6.3Ensure that pages are usable when scripts, applets and other programmatic objects are turned off

7.3Until user agents allow users to freeze moving content, avoid movement in pages


Aims of the formal investigation

10.1 Until user agents (=browsers, assistive technologies) allow users to turn off spawned windows, do not cause pop-ups or other windows to appear …

12.3Divide large blocks of information into more manageable groups where natural and appropriate

13.1 Clearly identify the target of each link

14.1Use the clearest and simplest language appropriate for a site’s content


Problems experienced by blind users

Problems experienced by blind users

Incompatibility between screenreading software and web pages (26)

Incorrect or non-existent labelling of links, form elements and frames (24)

Cluttered and complex page structures (23)

ALT tags on images non-existent or unhelpful (16)

Confusing and disorienting navigation mechanisms (16)


Problems experienced by partially sighted users

Problems experienced by partially sighted users

Inappropriate use of colours and poor contrast between content and background (20)

Incompatibiity between assistive technology (e.g. for magnification) and web pages (19)

Unclear and confusing layout of pages (18)

Confusing and disorienting layout of pages (18)

Confusing and disorienting navigation mechanisms (16)

Graphics and text size too small (10)


Problems experienced by physically impaired users

Problems experienced by physically impaired users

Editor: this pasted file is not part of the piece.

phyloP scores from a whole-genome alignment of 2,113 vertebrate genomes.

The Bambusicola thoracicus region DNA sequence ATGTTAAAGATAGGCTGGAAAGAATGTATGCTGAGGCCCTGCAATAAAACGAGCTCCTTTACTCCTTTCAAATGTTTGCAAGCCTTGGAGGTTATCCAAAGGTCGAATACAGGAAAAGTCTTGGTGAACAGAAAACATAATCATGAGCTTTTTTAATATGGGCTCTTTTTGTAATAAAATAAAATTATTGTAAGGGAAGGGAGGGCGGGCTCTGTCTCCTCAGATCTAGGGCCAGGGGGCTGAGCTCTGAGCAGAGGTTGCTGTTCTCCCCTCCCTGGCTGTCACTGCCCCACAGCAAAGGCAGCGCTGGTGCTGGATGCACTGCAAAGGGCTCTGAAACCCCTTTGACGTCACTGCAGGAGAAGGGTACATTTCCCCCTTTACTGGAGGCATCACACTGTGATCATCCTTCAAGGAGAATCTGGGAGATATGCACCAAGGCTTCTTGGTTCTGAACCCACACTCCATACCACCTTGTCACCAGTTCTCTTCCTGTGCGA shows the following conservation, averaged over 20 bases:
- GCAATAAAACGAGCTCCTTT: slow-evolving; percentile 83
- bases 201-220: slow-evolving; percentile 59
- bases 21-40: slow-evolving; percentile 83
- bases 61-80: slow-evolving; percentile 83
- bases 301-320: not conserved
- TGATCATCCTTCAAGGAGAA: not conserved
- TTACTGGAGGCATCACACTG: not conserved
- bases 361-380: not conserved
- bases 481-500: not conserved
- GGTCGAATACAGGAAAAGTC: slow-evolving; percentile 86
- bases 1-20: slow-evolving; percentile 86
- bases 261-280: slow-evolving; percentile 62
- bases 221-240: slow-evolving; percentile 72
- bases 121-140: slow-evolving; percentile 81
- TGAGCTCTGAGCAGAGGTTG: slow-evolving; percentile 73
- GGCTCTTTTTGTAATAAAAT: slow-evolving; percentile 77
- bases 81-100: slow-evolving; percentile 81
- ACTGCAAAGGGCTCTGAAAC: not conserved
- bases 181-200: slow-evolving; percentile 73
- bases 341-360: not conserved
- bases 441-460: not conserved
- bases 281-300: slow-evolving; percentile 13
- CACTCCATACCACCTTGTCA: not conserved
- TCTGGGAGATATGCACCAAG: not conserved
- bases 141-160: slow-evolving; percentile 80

Confusing and disorienting navigation mechanisms (20)

Unclear and confusing layout of pages (19)

Graphics and text size too small (11)

Inappropriate use of colours and poor contrast between content and background (10)


Problems experienced by deaf hearing impaired users

Problems experienced by Deaf/hearing impaired users

Unclear and confusing layout of pages (23)

Confusing and disorienting navigation mechanisms (12)

Lack of alternative media for audio-based information and complex terms/language (10)

Inappropriate use of colours and poor contrast between content and background (9)

Graphics and text size too small (9)


Problems experienced by dyslexic users

Problems experienced by dyslexic users

Unclear and confusing layout of pages (41)

Confusing and disorienting navigation mechanisms (32)

Inappropriate use of colours and poor contrast between content and background (20)

Graphics and text size too small (14)

Complicated language or terminology (7)